Now the four guys have found work on a farm in Werribee. As they toil in a field of vegetables, we see various scenes that display their unsuitability for agricultural life. One guy wields a shovel, ineptly; two others struggle comically to lift a pile of boxes. But the situation has improved in one way: they’ve been joined by a pretty girl. She is seen laughing as she tries to feed a goose, then she chases it, skirt flying. Clearly, she will be the romantic interest. There’s a naturalness to her presence that lights up the screen.
Watch the clip here: http://aso.gov.au/titles/features/il-contratto/clip3/
Although he never completed Il Contratto, G.M. was not deterred from making more films. His most noted feature was Clay (1964), a very different film, lyrical and enigmatic, full of symbolism, about a man on the run who hides out at Montsalvat artists colony. G.M. had to mortgage his own house and photographic studio to make it.
Still with no lack of self-confidence, he submitted the film to Cannes Film Festival, where it screened in competition in 1965. Ettore, who accompanied G.M. to Cannes, refuses to be drawn on the experience of the world’s most glamorous film festival: he smiles discreetly as he hints that story is yet to be told. Whatever happened, Cannes was a long way from Werribee.
Clay earned good reviews from international newspapers, but failed to be released commercially in Australia. G.M. – “full of grandeur and ambition”, says Ettore wryly – hired a 2000-seater cinema – the Palais in St Kilda – for the film’s only season, but the audience was disappointing. After this let-down, G.M. only made one more feature – Beyond Reason, which failed critically and commercially.
In the late 60s and early 70s, Australian cultural life – and cinema – underwent a rebirth. The example of G.M. was cited by figures like Tim Burstall, Philip Adams and Barry Jones, who campaigned for government support for the film industry. “He was a significant figure, a protagonist in the movement to get the film industry off the ground,” Ettore tells me. But as the industry began to take off, making household names of the likes of Peter Weir, G.M. remained an outsider. Determined to make art films rather than commercial movies, he rarely gained any funding himself, instead making a living from his photographic studio on Rathdowne Street.
“He never gave up wanting to make films,” Ettore tells me. “He became ‘G.M’ who was – but he still wanted to be an is.” Scripts and treatments piled up in his studio – the raw materials of what Ettore calls “G.M.’s unmade private cinema”. A disappointed man, he died in 2003.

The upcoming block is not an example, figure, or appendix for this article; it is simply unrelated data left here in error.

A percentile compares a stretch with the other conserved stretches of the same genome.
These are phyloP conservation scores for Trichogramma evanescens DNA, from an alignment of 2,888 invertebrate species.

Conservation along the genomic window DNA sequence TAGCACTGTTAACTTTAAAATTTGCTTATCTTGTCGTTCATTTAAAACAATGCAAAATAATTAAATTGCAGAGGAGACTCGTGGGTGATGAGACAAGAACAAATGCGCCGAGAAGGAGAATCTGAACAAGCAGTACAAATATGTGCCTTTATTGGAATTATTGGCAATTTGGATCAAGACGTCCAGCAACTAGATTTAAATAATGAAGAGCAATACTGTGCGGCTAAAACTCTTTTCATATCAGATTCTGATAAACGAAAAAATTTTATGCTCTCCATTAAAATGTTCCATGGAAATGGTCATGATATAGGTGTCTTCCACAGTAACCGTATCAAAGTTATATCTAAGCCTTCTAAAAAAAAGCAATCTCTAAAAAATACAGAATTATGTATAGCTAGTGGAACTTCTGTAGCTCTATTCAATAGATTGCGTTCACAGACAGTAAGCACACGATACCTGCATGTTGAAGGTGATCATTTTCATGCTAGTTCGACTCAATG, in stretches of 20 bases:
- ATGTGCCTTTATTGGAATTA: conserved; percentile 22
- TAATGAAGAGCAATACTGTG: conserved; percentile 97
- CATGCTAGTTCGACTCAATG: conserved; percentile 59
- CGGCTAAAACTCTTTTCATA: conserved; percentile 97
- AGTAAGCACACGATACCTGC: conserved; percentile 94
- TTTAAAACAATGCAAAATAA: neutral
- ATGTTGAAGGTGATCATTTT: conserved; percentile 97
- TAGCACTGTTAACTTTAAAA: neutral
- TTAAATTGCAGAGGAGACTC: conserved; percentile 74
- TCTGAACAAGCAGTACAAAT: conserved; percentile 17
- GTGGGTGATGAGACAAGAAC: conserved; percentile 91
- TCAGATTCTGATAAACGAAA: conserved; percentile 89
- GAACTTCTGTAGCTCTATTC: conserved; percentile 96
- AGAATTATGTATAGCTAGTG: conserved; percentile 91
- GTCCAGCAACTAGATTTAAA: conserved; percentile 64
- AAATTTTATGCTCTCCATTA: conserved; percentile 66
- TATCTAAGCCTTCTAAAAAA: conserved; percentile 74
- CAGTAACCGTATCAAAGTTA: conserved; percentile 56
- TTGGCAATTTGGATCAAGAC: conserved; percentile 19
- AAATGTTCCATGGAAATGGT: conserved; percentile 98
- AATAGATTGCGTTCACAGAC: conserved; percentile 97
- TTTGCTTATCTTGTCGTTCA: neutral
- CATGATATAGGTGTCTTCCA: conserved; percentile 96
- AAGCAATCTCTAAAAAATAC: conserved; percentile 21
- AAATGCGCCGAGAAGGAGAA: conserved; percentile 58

It’s a story of absences and incompleteness – a little-known director, unseen or unmade films, a permanent outsider. Histories of Australian film don’t accord him much of a place, despite his pioneering work. Was G.M., like one of the characters in Il Contratto, looking to make it in a country where the odds were stacked against him? Or was his the familiar story of the visionary who refuses to compromise and remains in obscurity? Is that the true contract that history offers some artists: you can have genius, but no one will recognise it? The incomplete Il Contratto, lacking its soundtrack, seems a perfect metaphor for the career of its maker.
Long after it was made, there was renewed interest in Il Contratto and Mangiamele. The film was used in a Museum Victoria exhibit of ‘The Jews and Italians of Carlton’ in 1988. It had become a part of history, a nostalgic look back at the Carlton of the 1950s with its butcher’s shops and espresso bars. After G.M.’s death, at Ettore’s urging the film was accepted by the National Film and Sound Archive; critical works began to appear. Now Ettore has another project in mind, hoping to bring the film to a new audience.
A few years ago Ettore tried to find the actors who had appeared in Il Contratto. He discovered they were all dead, apart from one – the woman who had played Claudia, the girl on the farm. Her name was Halina Kisilevski, and she had left Australia in 1964 to move to New York. Amazingly, Ettore tracked her down on a brief return visit to Melbourne to ask her about her part in a piece of Australian film history. And what did she say?
“Nothing. She didn’t remember a thing about it.”
These days, the old Albion Hotel is a fashion store; but the community chemist is still a chemist. Some things have changed, but much remains that G.M. would have recognised, including the cafe where I am sitting with Ettore, which contains a vintage coffee machine in a glass case. The smell of coffee wafting down Lygon Street is the same, there are still knots of men and women intent in Italian conversation. You can imagine seeing four young men in suits and ties, hair quiffed in the fashion of the 50s, walking briskly along the street, gazing intently at a newspaper. Thanks to G.M., of all the thousands who came to Melbourne at that time, their image survives. And somewhere out on the farm, there’s a pretty girl gathering a goose against her skirt.
‘Giorgio Mangiamele’s Clay and the beginnings of art cinema in Australia‘: an academic article on Mangiamele’s work by Gino Moliterno, in particular Clay, with stills from that film and a discussion of G.M.’s influences.